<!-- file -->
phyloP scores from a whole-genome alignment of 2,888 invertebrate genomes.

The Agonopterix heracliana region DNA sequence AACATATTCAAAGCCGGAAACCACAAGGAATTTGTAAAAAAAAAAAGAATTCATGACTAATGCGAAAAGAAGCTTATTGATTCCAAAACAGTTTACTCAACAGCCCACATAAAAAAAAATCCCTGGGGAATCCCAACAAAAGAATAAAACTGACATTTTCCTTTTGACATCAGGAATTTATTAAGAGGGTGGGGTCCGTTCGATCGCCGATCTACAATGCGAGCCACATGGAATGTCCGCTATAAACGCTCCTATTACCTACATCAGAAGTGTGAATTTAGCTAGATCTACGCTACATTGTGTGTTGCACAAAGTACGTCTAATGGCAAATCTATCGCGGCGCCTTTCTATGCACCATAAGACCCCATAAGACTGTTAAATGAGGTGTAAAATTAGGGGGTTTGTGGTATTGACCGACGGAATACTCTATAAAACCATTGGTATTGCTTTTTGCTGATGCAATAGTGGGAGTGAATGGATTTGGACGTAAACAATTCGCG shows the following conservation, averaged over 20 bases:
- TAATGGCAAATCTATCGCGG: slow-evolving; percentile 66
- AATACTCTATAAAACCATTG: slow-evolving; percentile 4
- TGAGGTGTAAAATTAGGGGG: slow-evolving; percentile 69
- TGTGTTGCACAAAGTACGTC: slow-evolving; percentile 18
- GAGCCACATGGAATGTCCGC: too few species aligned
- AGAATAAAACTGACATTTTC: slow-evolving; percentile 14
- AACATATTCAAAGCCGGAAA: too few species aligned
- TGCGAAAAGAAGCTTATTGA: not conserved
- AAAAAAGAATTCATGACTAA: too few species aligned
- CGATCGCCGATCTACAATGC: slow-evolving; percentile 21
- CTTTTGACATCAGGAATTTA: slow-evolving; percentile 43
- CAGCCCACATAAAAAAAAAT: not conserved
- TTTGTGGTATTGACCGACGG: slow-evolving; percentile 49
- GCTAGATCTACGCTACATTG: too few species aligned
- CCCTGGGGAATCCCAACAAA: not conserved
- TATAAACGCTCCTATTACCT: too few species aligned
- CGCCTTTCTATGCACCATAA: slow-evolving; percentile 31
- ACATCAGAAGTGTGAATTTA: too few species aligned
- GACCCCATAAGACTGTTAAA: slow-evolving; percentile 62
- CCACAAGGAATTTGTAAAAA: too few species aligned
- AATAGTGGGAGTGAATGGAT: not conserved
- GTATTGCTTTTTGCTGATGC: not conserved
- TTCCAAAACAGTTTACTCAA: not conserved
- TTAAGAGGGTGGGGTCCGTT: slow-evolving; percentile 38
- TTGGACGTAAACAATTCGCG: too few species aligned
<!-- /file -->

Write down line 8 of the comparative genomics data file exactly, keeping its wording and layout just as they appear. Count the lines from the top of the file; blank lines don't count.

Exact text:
- AGAATAAAACTGACATTTTC: slow-evolving; percentile 14